Tennessee Leads the Way in Solar Carports, EV Charging Stations

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Electric vehicles (EVs) are widely considered an inevitable part of the future of transportation. Every major auto manufacturer is working on their own electric model, with notables like the Nissan Leaf, Chevy Volt and an electric Ford Focus scheduled for release within the next year or two.

The primary concerns surrounding EVs are, of course, their affordability for the mass market, reliability (batteries?) for long-distance travel — a veritable pastime in the United States — and grid power that’s clean enough to charge them without simply trading fossil fuel car emissions for fossil fuel power plant emissions.

Tennessee Leads the Way in Electric Vehicle Charging

In that vein, the state of Tennessee has taken its first step toward leading the way in renewable EV charging. The state has installed its first solar carport-slash-electric vehicle charging station at a site in Pulaski. Known familiarly as solar carports, these charging stations are no different than traditional carports except for a roof covered in solar panels. The power produced by these panels can charge electric cars or be channeled (for a price) to the regional electric grid. In Pulaski’s case, that’s the Tennessee Valley Authority (TVA).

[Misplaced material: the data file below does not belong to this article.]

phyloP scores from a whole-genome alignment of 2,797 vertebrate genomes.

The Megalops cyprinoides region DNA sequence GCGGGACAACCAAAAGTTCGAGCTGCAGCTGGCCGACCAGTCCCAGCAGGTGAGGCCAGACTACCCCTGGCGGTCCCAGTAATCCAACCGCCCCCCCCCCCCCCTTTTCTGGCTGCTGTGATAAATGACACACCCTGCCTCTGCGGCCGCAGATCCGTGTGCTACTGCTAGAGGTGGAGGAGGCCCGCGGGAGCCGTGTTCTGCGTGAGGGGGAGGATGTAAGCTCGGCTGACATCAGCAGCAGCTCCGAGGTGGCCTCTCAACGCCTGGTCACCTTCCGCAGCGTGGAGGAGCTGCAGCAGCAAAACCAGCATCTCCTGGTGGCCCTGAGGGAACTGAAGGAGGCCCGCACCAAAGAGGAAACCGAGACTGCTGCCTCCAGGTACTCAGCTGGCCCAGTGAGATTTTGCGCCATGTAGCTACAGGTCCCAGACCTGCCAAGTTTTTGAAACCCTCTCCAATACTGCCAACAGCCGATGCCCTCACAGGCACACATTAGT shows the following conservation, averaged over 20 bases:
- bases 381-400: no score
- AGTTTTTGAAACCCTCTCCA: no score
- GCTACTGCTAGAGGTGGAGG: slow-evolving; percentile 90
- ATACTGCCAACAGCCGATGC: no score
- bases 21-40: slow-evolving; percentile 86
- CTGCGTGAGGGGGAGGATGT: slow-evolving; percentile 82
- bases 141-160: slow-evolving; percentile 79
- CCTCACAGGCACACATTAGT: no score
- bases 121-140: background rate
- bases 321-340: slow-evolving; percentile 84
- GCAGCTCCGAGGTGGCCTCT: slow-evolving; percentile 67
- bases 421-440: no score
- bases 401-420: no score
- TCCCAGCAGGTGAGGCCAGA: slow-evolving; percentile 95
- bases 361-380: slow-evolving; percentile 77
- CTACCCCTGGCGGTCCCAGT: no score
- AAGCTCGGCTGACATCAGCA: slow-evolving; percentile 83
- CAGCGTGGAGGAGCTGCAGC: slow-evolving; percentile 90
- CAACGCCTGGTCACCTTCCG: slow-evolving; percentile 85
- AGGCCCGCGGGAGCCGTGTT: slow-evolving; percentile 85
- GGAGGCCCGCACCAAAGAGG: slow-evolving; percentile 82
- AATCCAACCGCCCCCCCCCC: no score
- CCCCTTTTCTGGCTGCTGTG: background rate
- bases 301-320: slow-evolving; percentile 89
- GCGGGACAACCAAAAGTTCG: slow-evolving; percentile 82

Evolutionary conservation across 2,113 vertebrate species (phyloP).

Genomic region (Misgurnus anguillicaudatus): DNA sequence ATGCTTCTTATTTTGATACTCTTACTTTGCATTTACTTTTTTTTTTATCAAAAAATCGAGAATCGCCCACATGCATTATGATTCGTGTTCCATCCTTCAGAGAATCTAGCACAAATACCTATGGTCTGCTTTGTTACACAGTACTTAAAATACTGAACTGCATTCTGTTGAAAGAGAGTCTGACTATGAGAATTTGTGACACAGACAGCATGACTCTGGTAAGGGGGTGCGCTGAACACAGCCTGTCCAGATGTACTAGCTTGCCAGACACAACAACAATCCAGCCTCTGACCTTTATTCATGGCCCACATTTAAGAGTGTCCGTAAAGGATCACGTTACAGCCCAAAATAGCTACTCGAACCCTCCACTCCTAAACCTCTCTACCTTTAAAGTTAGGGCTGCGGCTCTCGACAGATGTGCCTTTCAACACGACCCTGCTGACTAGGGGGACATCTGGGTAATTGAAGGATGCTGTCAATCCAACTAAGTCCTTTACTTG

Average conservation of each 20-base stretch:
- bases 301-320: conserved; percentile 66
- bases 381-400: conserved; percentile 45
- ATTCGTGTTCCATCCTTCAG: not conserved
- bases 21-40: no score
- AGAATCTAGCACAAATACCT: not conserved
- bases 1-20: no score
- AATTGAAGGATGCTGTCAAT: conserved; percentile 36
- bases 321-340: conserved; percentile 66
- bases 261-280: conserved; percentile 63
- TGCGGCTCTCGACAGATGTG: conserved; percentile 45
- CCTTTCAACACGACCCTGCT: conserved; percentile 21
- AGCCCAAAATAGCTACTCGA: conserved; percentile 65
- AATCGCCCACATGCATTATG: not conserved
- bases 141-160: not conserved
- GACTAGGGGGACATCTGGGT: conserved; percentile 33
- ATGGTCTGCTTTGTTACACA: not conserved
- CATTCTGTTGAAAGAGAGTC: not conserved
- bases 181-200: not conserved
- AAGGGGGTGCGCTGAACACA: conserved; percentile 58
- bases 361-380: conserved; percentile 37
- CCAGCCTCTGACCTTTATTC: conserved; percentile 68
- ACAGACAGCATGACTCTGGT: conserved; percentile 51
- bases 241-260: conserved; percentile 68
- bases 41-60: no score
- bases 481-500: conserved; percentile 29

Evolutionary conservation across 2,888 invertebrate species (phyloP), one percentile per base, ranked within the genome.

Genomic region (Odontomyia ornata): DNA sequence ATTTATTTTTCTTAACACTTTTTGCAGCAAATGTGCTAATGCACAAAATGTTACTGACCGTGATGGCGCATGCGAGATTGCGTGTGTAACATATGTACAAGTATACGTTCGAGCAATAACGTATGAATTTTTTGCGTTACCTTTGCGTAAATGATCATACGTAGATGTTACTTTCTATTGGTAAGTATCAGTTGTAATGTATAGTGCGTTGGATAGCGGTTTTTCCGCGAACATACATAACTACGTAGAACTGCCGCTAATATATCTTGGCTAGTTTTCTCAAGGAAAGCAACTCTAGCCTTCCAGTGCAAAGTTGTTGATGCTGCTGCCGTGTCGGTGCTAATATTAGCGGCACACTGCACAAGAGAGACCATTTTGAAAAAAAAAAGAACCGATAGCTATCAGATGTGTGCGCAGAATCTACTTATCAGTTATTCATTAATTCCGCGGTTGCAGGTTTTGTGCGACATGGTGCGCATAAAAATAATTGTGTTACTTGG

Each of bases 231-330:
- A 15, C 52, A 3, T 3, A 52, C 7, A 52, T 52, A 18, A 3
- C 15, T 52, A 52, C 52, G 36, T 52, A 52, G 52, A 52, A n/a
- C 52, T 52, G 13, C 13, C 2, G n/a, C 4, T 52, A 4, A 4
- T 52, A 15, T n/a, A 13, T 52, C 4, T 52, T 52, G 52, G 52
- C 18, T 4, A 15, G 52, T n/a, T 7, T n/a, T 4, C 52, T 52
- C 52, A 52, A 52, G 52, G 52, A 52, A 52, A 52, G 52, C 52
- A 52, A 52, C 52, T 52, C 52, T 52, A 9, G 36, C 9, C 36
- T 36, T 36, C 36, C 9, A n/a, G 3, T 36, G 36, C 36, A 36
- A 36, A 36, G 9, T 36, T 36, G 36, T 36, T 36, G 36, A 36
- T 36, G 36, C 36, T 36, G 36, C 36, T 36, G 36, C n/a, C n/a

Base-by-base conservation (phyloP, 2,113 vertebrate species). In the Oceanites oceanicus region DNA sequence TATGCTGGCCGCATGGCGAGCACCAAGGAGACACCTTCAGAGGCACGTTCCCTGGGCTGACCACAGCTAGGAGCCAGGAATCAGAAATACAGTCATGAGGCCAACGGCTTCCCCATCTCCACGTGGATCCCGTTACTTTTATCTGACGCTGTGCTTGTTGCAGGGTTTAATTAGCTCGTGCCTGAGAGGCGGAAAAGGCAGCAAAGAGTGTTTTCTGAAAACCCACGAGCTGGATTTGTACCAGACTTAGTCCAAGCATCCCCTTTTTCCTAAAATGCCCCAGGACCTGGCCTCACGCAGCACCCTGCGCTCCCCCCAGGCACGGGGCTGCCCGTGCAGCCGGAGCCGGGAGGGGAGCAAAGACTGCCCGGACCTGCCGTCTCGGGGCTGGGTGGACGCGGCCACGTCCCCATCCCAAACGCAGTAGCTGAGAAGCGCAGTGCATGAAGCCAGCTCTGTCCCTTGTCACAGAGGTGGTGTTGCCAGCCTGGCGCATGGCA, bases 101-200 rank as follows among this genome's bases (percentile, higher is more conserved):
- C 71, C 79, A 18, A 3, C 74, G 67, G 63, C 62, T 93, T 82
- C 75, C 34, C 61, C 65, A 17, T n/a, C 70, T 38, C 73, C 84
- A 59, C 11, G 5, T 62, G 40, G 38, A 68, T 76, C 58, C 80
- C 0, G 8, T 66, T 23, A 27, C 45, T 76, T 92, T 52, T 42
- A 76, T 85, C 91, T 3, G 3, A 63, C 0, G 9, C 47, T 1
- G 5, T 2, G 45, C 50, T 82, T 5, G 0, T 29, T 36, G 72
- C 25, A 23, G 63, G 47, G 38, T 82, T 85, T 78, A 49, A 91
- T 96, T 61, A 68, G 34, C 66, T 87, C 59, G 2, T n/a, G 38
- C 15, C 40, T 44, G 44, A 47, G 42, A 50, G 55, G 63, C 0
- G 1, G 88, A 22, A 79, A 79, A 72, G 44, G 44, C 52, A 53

The Pulaski solar carport is relatively small, with the capacity to shelter and/or charge 12 vehicles, but it is a big start, with a second, larger facility planned for Pulaski, as well as another in Knoxville. All three carports will be installed by Outpost Solar, LLC. The first has been installed using only American-made components through a partnership between the state of Tennessee, the U.S. Department of Agriculture, Pulaski Electric System and TVA, to which the solar power from all facilities will be sold.

The Pulaski solar carport is a bit ahead of its time, no doubt looking forward to an expected increase in charging demand in the coming years, so for now the facility is only being used for solar power generation aimed at TVA’s electric grid, with the option for EV charging services ready and waiting.

Wave of the Future?

There are a handful of solar carports already in existence elsewhere in the country, most notably at Google’s headquarters in California. The future of EVs may also spur residential solar carports by which homeowners can charge their own electric vehicles using some of the energy from a home solar power system. Plug-in electric vehicles (PEVs) are also likely to come in handy for the future of Smart Grid operations, where plugged-in cars en masse can actually provide power to the grid, thus helping utilities balance loads without firing up back-up power plants.

Google has been testing the power of plug-in electric vehicles at its headquarters for two years now under its RechargeIT program. See the results of their latest experiment here.

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